Fact check: Videos of people collapsing have no connection to COVID-19 vaccines
The claim: Post implies video shows people collapsing after COVID vaccine
A widely viewed Facebook post shows a TikTok video in which a man comments on a series of clips of people fainting or collapsing.
"Why are people 'dropping' suddenly?" reads the video's caption in the Jan. 28 post (direct link, archive link).
The man in the video, which was viewed nearly 2 million times in less than a week, says:
"Now, what is the reason many people are just dropping suddenly? What do you guys think (it) could possibly be? Different heart conditions is going on – suddenly. Different young people dropping in sports – suddenly. And what's even more interesting is they don't really blow that up on the media. What could possibly be the reason?"
Commenters connected the fainting incidents with the COVID-19 vaccine.
"Oddly this started happening in the past 2 years," said one commenter.
"Coincidentally when everyone got the jab," replied another.
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Our rating: Missing context
The implied claim here is wrong. Four of the six clips in the montage were circulating online before the COVID-19 pandemic, and the other two involved people who had not yet been vaccinated.
Most clips in video are from before the COVID-19 pandemic
The video attempts to connect the collapses to the COVID-19 vaccine, but four of the six clips predate both the vaccine and COVID-19 itself. They show:
Former Gov. of Minnesota, Mark Dayton, collapsing during a speech – 2017
Burkina Faso's former foreign minister, Djibrill Bassole, collapsing at a press conference – 2013
Air Force Maj. Gen. James Martin Jr. fainting during a news conference – 2016
Former Portuguese President Anibal Cavaco Silva collapsing during speech – 2014
Neither of the remaining clips involved someone who had received a COVID-19 vaccination.
One clip, uploaded to YouTube in July 2020, shows a man collapsing in Britain while talking to then-Prince Charles. However, the vaccine wasn't approved in that country until December of that year, after the video was already online.
The other clip shows a Danish health official fainting in 2021. However, the Danish Medicines Agency told the Associated Press and a Danish fact-checking publication that the official had not received the vaccine when the incident occurred.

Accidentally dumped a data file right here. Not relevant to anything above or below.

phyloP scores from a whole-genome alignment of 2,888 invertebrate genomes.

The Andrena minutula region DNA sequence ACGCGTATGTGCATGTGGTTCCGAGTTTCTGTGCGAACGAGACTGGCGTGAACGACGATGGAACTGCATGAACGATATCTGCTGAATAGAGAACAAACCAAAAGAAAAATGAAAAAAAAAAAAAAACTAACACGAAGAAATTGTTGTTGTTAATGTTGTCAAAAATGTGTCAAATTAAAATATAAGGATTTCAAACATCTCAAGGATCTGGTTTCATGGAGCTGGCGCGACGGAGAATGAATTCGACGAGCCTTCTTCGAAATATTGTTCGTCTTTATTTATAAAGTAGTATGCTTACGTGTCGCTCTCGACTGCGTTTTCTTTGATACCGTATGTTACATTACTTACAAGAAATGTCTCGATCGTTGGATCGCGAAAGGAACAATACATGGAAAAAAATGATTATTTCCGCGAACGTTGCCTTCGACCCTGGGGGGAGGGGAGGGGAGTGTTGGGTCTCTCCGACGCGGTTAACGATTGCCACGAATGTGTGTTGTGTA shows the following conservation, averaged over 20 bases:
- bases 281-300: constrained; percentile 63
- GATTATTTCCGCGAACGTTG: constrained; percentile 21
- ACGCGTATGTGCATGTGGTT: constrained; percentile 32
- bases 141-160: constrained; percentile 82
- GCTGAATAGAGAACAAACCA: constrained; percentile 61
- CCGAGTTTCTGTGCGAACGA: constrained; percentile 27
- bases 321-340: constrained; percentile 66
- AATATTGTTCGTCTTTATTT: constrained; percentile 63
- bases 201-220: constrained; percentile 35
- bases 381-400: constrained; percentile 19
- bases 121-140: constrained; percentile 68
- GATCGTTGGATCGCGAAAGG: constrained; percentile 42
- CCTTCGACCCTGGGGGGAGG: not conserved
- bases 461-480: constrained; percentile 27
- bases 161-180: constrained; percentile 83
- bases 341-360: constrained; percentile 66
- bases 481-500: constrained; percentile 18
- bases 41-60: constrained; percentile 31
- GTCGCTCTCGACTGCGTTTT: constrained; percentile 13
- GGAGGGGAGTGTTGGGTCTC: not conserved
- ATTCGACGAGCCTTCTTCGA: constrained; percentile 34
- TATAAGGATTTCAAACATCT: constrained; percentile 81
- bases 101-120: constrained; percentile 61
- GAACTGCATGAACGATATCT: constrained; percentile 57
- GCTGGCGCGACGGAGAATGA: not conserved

Fact check: False claim that sudden arrhythmic death syndrome is linked to vaccine
While the COVID-19 vaccine can, in rare cases, cause cardiac problems, USA TODAY has previously debunked false claims that tie the vaccine to specific athletes' injuries and deaths.
Heart attack deaths have increased during the COVID-19 pandemic, according to researchers at Smidt Heart Institute at Cedars-Sinai. The researchers believe these deaths are attributable to COVID-19 infection because surges in deaths have been correlated with surges of infection in the population.
The video was also debunked by Lead Stories and Politifact.
USA TODAY reached out to the social media user who shared the post for comment.
Our fact-check sources:
Associated Press, April 19, 2021, Vaccine not related to Danish health official’s collapse on camera
Associated Press (YouTube), Jan. 23, 2017, Minnesota Gov. Dayton Collapses During Speech
CNN (YouTube), Feb. 10, 2016, Major general faints during news conference
Euronews (YouTube), June 10, 2014, Portuguese president collapses during speech to military
AFP (YouTube), May 9, 2013, Burkina Faso foreign minister collapses in Turkey
The Telegraph (YouTube), July 9, 2020, Asda employee faints in front of Prince Charles
TRT World News (YouTube), April 15, 2021, Denmark official faints during Covid-19 conference
Nature, Dec. 3, 2020, The UK has approved a COVID vaccine — here’s what scientists now want to know
Politifact, Jan. 31, Videos of people ‘dropping suddenly’ aren’t related to COVID-19 vaccines
Lead Stories, Jan. 30, Fact check: Videos do not show people 'dropping suddenly' because of the COVID vaccine
USA TODAY, July 11, 2022, Fact check: False claim that sudden arrhythmic death syndrome is linked to vaccine
Tjekdet, April 21, 2021, Fake news is circulating in Greece that the head of the Danish Medicines Agency has died after feeling unwell (Google translation)
Cedars-Sinai, Oct. 24, 2022, COVID-19 surges linked to spike in heart attacks
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This article originally appeared on USA TODAY: Fact check: Collapses in video have no tie to COVID-19 vaccines